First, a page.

Brent Cooper

Rise of the Emergentsia: Sensing the ‘Source Code'

How to navigate polarisation and culture wars? Understanding the ‘source code' - combining knowledge with the lived, embodied experience of others - is vital for constructive conversation.

This article is the 3rd in the profile series on the Rise of the Emergentsia, an open-source community of sagacious speakers attuned to a new stage of global evolution. Read Part 1 and Part 2 here.

How do we have constructive conversations about things that matter and move discourse forwards? Bonnitta Roy describes ‘source code analysis' as a way to hack the best perceptive protocols and narrative threading of the transitioning world around us.

How do we change as individuals in a way that converges with mutual interest? And how can civilisation shift in a way that empowers everyone to achieve these ends? To understand the Emergentsia, it is helpful to consider how this works.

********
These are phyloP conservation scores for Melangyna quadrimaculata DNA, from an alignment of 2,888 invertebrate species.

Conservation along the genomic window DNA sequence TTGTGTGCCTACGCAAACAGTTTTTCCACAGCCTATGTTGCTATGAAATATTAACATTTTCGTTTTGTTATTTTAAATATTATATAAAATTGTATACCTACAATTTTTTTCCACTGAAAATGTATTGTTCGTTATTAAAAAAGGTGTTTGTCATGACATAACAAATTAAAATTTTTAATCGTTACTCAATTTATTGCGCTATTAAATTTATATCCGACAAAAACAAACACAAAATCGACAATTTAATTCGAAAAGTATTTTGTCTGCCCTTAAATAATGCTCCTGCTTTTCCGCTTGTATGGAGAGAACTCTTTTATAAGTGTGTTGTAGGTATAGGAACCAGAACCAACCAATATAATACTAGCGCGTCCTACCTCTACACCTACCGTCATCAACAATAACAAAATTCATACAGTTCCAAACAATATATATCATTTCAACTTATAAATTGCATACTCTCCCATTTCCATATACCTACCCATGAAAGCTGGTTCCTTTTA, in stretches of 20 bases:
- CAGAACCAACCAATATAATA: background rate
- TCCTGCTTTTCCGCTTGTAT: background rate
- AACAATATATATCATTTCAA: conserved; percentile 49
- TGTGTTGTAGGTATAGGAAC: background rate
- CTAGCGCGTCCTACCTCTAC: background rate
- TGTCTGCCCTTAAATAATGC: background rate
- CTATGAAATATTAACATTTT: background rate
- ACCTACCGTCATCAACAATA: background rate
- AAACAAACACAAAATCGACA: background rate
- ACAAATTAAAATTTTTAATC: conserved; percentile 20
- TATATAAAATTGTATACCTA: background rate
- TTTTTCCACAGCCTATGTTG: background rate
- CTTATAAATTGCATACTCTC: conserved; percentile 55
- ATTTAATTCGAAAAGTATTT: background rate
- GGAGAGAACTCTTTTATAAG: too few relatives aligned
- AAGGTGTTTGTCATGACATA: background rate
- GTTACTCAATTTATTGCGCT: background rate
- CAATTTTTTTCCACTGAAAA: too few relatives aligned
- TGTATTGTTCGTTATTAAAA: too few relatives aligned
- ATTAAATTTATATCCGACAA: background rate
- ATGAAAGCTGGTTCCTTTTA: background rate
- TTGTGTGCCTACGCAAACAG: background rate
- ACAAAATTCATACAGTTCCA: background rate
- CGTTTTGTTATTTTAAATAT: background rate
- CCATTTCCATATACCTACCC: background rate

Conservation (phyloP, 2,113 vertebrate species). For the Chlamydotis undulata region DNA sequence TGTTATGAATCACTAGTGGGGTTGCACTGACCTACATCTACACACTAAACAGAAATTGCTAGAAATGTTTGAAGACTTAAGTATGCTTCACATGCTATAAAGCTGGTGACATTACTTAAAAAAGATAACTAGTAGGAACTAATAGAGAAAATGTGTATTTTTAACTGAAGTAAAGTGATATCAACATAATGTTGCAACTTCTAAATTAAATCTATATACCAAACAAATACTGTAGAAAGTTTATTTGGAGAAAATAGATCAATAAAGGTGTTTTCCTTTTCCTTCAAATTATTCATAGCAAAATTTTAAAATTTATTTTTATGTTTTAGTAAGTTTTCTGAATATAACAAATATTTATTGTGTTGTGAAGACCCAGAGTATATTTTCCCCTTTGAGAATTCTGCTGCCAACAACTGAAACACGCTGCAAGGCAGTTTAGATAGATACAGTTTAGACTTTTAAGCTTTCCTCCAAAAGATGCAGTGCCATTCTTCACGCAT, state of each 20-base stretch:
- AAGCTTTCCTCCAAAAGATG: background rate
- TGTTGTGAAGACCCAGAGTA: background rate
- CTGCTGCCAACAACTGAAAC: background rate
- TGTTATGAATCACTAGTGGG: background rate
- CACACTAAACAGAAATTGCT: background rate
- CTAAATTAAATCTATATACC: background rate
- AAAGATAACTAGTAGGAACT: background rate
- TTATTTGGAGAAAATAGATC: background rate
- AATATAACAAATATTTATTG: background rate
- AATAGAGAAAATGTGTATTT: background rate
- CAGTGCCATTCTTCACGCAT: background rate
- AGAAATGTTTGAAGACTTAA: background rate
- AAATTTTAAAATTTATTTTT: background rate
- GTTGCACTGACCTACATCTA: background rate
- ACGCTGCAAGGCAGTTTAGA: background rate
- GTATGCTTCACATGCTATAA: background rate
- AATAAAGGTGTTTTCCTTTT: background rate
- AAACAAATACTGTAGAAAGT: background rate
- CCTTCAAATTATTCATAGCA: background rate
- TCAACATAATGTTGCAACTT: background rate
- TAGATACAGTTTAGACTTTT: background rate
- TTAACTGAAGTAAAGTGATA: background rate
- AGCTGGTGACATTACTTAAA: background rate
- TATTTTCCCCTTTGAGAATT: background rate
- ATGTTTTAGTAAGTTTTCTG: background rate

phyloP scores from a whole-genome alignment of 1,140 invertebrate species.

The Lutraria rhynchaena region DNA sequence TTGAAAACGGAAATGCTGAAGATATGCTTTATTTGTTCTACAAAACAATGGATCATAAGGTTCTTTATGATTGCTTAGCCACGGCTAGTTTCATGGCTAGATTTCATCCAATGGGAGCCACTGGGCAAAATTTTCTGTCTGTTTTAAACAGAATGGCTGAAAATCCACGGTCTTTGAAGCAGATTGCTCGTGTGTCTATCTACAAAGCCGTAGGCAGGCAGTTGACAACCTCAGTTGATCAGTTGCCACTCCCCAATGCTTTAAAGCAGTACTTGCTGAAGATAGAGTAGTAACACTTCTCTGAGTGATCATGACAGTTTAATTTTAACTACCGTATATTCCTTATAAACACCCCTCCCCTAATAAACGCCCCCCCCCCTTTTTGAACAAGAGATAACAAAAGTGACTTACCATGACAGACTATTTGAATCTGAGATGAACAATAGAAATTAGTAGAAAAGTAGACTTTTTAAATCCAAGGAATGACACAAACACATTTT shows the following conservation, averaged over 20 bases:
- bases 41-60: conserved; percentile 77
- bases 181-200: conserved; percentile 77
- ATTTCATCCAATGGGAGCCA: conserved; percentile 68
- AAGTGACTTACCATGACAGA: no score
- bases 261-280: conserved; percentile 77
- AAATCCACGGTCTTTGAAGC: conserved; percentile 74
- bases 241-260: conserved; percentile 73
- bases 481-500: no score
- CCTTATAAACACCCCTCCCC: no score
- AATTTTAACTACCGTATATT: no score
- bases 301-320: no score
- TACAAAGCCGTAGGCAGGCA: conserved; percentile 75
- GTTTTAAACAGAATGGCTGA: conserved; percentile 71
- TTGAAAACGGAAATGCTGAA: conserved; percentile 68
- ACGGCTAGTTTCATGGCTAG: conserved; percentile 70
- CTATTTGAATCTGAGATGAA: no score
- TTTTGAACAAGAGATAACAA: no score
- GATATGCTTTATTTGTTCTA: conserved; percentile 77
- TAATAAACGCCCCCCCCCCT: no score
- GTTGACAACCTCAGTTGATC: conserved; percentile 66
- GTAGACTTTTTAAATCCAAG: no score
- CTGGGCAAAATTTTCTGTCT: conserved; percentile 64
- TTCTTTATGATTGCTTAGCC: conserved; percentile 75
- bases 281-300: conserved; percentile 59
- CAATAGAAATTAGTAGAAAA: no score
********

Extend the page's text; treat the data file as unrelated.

The overarching emphasis of Bonnitta Roy's efforts is that we need to have better conversations.
For many years, Bonnitta Roy has helped behind the scenes as a ‘meta-theory referee' and a trusted guide; as a favoured guest on the Emerge podcast, her value in this role is now tangible. Like many of the Emergentsia, it is not straightforward to characterise Roy’s background or expertise, which includes a high level of integrative scholarship, but is also grounded in life experience that includes management, martial arts, and horse training. In any case, the quality of her insight speaks for itself. 

The overarching emphasis of her efforts is that we need to have better conversations, which means improving sense making techniques to foster collective coherence in surprising ways. 

In Where Jordan Peterson, Sam Harris, and Ezra Klein Go Wrong (May, 2018), Roy and Thorson navigate how three ostensibly liberal and mainstream figures talk straight past each other and miss the mark. Roy observes that Peterson and Harris engaged competitively in their debates and both finish with greater conviction. Had they foregrounded a meta-theoretical perspective or practiced ‘releasing complexity’ “...then they could perhaps see that, in this mutuality, there's another idea that wants to emerge…” 
Jordan Peterson and Sam Harris are stuck in “aboutism” - bland second-hand academic knowledge, as opposed to direct experience, intellectual or otherwise - leading to misunderstanding.